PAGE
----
4. Gerard K H Love

    Gerard K H Love Appreciate your friends Men of Mayhem

    That's what I was thinking too. If you think about it he lived in cheap rented rooms and the others residents would mingle and drink together. He would have run accross some frustrated criminals who may have talked out the stress of their crimes to him. You know like getting it off their chest. Some people do like to talk about their crimes.
    When I first read Bukowski -Run with the Hunted collection- I found a story in there-The Life of a Bum about a guy who nearly kills someone who is very generous to him. I thought Bukowski must've actually done that.
    One detail was he did not call the main character Hank. He can write about how other people think and act in a very believable way. -the story is in Septagenerian Stew.
    His father was the first one to show him the dark and ugly side of humanity.
  5. I don't mean to piss on anyone's dark assumptions, but writers do just make shit up sometimes. You don't have to have heard or done or even previously thought something in order to type up an effectively creepy story.

    There's no doubt that Bukowski used his writing to exorcise his various and numerous demons. But a lot of the time he was just making shit up.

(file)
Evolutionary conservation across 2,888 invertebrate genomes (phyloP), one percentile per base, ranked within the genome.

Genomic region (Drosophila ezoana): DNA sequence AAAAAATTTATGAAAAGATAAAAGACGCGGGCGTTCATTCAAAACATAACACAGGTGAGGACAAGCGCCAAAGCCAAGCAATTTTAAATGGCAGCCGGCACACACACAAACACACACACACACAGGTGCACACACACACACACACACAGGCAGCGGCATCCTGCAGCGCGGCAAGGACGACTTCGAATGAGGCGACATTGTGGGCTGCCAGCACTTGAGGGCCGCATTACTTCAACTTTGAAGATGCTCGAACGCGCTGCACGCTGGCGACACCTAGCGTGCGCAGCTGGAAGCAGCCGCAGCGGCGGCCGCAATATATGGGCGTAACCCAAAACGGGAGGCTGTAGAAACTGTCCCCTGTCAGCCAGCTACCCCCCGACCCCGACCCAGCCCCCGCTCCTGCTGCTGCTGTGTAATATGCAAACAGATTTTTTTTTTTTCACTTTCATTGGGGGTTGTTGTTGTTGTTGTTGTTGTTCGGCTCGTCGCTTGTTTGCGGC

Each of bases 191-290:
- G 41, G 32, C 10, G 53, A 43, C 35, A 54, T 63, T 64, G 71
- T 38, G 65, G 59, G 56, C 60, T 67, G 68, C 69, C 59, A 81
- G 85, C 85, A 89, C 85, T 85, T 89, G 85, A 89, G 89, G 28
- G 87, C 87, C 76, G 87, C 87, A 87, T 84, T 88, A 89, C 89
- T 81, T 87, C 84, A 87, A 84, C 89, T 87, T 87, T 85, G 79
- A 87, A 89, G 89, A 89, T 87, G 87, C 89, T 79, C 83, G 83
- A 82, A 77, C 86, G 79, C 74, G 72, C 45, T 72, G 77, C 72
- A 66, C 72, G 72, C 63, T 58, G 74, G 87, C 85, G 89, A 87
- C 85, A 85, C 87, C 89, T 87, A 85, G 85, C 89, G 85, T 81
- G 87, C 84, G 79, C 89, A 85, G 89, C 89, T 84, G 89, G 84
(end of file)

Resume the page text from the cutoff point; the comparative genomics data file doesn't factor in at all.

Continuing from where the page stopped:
6. mjp,

    you mean you never really bounced a baby on its soft, rubbery head to the chagrin of your guests?

    fiction. hmph. now I don't know what to believe.

    (btw, got the book, mon. ees good for read in bathroom. look for womens soon).
  7. Gerard K H Love

    Gerard K H Love Appreciate your friends Men of Mayhem

    You may be right, but a little first hand knowledge makes for a more believable story. Truman Capote spent a lot of time getting into the heads of some violent criminals in order to achieve the same end.
    I don't know about you but I've met some very dark and heartless bastards who should have been shot, and I will tell their sick little story some day. I too shall embellish the shit out of the story, but my sometimes first hand knowledge of their acts would make it believable- if I can write.
    Bukowski, as we all know, did that and he can write. Throwing a guy under a bus happened, but going to eat steaks afterwards is art. What do you say? Oh yeah, but what do I know.